The second person does the same,

and the third and so on.

• The writing on the wrappings may be just

single words, or it could be phrases of

no more than fourteen words. (What is

written may also allude to the process

of unwrapping, or the game of Pass the

Parcel.)

• When the object is finally unwrapped, the

writing on the wrappers, and the object

itself can then be discussed. Are there

any interesting juxtapositions? Can the

writing and the revealed object be put in

to some kind of context?

• A collaborative

poem could be produced from everyone’s writing. The Unexpected Guest, Patrick Hughes
poem could be
produced from
everyone’s writing.
The Unexpected Guest,
Patrick Hughes

Exercises given by Deborah Tyler-Bennett and Mark Goodwin

WORDS

THINGS

&
&

These exercises focus:

on the ease with which creative writing can

be produced from words and phrases that

are already in a text of some kind. Building

confidence by placing the onus on these

texts, and not on creating new material.

Allowing participants to play with sound and

meaning without working to a

predetermined theme.

Hints and tips:

Many resources from Leicestershire’s

Open Museum, come with interpretation

material or original instructions or manuals.

These texts, as objects themselves, are a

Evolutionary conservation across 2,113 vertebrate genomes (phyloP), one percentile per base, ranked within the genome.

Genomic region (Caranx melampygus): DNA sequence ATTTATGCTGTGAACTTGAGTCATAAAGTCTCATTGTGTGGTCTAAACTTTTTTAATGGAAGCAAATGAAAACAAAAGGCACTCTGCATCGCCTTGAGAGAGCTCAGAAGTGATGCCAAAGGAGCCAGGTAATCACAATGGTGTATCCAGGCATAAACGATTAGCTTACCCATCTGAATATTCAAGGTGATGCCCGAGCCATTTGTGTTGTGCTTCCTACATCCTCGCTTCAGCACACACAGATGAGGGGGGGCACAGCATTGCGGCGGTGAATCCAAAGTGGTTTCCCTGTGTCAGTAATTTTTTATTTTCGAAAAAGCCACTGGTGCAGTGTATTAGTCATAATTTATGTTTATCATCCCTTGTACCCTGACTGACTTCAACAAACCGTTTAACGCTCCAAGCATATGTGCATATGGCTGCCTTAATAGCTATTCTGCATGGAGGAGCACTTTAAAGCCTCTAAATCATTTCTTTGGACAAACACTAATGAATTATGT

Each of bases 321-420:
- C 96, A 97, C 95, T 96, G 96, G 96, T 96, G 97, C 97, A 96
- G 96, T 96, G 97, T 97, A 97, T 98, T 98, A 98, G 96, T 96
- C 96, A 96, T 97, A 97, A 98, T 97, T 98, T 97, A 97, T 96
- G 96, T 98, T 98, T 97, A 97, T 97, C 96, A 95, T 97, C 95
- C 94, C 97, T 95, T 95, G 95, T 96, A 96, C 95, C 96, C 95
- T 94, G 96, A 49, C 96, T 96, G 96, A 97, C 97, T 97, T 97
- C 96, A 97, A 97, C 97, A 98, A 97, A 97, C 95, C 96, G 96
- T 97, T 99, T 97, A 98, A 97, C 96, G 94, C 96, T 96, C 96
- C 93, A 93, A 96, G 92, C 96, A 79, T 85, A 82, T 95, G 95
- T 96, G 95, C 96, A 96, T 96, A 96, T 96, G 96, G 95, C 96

treasure-trove of poems waiting to be found.

For example, the instructions for using an

old-fashioned typewriter may contain a

section of prose that sounds more like a

poem.

Any kind of text can be utilised, be it

a contemporary label on a painting or a

1930s poster advertising tobacco.

When it comes to reading out the found

poems, a great deal of illuminating

discussion can be generated about why

each writer chose to alter and lay out the

text in the way that they did.

Who?

Most ages and levels of writer will enjoy

this: for more advanced writers it can be the

start of a more challenging workshop, whilst

for beginners it can be a workshop in itself.

Also good for participants who do not have

English as a first language.

The following poem was found by Sally

Chisholm in the County Reserve collection